My classmates and I had stumbled on the art gallery by chance; it was tucked away in a corner of the twisting alleyways of Asilah’s old city. Our trip to Asilah was a bit by chance too-- a few of us had heard that Asilah had a nice beach, and that was enough to prompt us to take a weekend trip to the seaside city.
We were all from different universities, and yet were together in Morocco because we had received the same governmental scholarship to study Arabic over the summer. Nevertheless, we all had different aspirations for our Arabic studies-- some of us hoped to enter into diplomacy or the military, while others were more interested in academia, the arts and education. As an art history major, I had first begun taking Arabic due to my interest in Islamic art. My reason for continuing, however, was equally due to my enchantment with the language’s beauty and logic.
And now, on a calm weekend night in July, I found myself outside this small art gallery along with four of my fellow students. Asilah, we had quickly learned upon arriving, was filled with art galleries. The city is home to an annual arts and culture festival which has transformed its streets into a haven for the arts. Along with numerous galleries, the city boasts large colorful murals painted by international artists during the annual festival. For an art-lover like myself, Asilah was a treasure trove of sights.
We had peeked into this particular gallery because the artist specialized in Arabic calligraphy-- only a week earlier we had attended a class at our school on calligraphy, and had all practiced writing our names out in careful Arabic script. “Español?” the artist asked us, as we stepped into his gallery. We shook our heads, “Arabiyya?” meaning, “Arabic?”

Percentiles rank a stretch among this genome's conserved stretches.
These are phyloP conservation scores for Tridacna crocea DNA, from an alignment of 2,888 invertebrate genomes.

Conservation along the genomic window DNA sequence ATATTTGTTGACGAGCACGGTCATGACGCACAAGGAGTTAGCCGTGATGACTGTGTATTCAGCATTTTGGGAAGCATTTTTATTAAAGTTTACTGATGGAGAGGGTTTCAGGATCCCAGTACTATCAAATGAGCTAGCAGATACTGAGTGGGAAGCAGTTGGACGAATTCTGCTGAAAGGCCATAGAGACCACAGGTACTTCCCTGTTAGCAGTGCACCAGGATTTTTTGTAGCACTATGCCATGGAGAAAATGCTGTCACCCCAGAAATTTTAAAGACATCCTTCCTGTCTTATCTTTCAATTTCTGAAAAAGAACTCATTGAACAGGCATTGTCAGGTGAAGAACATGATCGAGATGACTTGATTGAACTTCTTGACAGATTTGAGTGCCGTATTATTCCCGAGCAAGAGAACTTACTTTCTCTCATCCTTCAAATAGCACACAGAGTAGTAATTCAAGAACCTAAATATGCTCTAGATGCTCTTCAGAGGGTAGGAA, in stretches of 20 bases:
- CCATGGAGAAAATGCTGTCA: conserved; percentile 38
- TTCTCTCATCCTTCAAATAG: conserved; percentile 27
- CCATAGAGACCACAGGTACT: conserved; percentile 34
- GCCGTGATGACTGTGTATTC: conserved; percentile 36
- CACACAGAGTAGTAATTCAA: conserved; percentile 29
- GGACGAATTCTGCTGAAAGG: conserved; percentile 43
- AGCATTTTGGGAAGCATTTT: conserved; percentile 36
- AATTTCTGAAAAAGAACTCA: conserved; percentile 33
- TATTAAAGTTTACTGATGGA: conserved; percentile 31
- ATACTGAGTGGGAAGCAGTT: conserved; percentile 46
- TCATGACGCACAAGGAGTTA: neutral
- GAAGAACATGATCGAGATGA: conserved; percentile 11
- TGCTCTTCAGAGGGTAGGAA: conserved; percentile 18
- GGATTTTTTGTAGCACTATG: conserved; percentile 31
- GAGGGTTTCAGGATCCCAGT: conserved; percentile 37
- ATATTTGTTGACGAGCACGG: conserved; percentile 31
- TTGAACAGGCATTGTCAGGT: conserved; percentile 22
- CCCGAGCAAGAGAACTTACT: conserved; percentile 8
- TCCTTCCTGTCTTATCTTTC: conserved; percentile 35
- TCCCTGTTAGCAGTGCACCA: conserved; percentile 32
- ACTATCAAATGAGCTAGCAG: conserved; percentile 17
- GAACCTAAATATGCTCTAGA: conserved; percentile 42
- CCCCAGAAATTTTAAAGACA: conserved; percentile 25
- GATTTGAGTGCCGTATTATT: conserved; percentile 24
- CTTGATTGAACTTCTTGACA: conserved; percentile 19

He, like many of the Moroccans we met, was amused by our Arabic-- we could speak FusHa, the Arabic used by news broadcasters and government officials, but had trouble pronouncing the many consonants found in Darija, the Moroccan dialect used in normal conversation. Fortunately, he spoke FusHa well and was able to give us a thirty-minute lecture on the different Arabic scripts-- their origins, characteristics and how to recognize them. “You know a lot about art history,” I remarked, impressed by his wealth of information. He smiled and handed over his business card, “Along with being an artist, I teach Islamic art history at a university in Barcelona.”
As we turned to leave, bidding him “ma-salaama” (Arabic for “good-bye”) he stopped us. He pulled out his qalam, a hand-cut reed pen, and a bottle of ink. He turned to the closest of us. “What is your name?” he asked. He then proceeded to write out all of our names on small pieces of stationary in beautifully composed Arabic letters.
We hadn’t realized it yet, but our summer would be full of these small surprises. I’ll remember Morocco as much through the beautiful sights I saw as through the numerous gestures of hospitality that were shown to me. I’ll remember the countless times Moroccans helped me to understand a word or concept, educated me on their history and culture, or welcomed me into their homes for countless cups of mint tea.